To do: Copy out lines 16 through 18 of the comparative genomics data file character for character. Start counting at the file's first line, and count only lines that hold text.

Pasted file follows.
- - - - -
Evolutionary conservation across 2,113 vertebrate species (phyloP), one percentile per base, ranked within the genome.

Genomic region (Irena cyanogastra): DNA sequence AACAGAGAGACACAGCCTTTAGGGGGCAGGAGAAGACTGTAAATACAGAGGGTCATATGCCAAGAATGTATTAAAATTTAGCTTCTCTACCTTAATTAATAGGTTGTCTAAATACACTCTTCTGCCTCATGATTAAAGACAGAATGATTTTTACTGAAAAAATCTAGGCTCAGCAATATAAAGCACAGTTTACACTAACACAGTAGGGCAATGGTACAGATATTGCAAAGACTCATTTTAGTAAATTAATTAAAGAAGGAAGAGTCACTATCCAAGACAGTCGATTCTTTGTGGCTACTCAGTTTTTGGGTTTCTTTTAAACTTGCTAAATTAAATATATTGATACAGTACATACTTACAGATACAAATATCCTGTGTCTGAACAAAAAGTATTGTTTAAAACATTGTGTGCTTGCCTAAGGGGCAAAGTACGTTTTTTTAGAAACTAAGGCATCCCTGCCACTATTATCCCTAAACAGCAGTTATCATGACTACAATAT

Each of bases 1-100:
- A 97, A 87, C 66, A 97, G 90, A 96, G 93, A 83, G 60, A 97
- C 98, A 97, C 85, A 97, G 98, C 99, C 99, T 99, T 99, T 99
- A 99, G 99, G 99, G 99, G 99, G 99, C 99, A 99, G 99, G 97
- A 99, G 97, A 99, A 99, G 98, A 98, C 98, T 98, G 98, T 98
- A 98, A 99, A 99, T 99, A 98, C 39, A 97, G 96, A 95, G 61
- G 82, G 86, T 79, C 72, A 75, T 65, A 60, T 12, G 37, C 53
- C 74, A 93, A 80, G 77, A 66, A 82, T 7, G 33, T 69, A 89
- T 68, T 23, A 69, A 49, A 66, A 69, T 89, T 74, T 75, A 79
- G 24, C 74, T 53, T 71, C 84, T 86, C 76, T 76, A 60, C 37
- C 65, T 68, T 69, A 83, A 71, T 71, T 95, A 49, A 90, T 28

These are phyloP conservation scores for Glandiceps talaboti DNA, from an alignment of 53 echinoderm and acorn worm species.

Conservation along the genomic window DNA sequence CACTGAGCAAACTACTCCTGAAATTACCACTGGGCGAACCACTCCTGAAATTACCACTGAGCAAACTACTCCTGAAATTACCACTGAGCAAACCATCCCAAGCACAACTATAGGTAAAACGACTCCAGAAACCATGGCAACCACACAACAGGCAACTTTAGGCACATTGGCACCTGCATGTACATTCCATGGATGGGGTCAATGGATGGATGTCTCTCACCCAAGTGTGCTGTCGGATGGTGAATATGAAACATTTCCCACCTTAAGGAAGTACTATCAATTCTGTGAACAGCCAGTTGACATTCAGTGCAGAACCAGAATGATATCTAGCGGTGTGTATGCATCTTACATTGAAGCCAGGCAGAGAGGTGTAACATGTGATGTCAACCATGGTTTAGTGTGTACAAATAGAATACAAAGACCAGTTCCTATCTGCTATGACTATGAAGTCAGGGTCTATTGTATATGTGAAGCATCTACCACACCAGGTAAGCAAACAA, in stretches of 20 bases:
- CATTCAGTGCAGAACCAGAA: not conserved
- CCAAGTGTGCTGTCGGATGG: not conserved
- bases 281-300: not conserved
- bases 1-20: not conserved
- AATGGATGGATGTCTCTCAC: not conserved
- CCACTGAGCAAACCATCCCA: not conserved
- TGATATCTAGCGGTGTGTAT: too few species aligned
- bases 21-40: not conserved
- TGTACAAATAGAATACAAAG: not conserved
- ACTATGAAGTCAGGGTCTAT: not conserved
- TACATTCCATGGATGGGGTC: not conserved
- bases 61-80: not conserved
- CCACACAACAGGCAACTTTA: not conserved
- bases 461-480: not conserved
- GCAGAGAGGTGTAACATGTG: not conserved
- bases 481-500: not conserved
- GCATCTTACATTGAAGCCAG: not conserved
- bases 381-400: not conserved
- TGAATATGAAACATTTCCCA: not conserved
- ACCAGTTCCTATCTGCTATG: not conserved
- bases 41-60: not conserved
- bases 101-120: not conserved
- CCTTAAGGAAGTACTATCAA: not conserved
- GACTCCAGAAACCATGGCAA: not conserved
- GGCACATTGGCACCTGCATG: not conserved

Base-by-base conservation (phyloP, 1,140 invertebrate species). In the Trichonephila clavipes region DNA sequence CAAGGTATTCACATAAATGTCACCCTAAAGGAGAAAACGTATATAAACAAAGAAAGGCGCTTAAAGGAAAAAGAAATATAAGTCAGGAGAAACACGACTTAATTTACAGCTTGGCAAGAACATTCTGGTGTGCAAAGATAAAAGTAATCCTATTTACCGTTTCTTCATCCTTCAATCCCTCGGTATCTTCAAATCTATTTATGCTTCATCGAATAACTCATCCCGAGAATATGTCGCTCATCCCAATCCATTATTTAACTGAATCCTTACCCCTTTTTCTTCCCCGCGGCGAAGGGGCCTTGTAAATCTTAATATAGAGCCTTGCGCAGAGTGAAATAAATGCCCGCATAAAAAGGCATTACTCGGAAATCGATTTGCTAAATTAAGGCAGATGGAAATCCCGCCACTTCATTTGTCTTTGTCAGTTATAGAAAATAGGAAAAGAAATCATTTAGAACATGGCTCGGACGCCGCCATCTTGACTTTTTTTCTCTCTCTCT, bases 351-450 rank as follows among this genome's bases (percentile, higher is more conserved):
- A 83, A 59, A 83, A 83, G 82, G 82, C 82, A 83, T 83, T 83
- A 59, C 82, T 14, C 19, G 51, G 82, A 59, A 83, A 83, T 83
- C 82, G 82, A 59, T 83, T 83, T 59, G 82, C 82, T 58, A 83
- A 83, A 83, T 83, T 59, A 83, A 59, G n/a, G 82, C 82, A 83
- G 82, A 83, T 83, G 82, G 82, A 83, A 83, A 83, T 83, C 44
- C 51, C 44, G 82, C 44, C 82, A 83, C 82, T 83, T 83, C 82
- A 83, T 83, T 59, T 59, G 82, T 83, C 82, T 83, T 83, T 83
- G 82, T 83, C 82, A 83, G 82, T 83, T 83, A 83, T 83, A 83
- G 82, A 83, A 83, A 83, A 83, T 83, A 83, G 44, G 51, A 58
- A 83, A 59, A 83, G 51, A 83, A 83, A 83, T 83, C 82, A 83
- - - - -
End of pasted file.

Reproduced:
- CATTCAGTGCAGAACCAGAA: not conserved
- CCAAGTGTGCTGTCGGATGG: not conserved
- bases 281-300: not conserved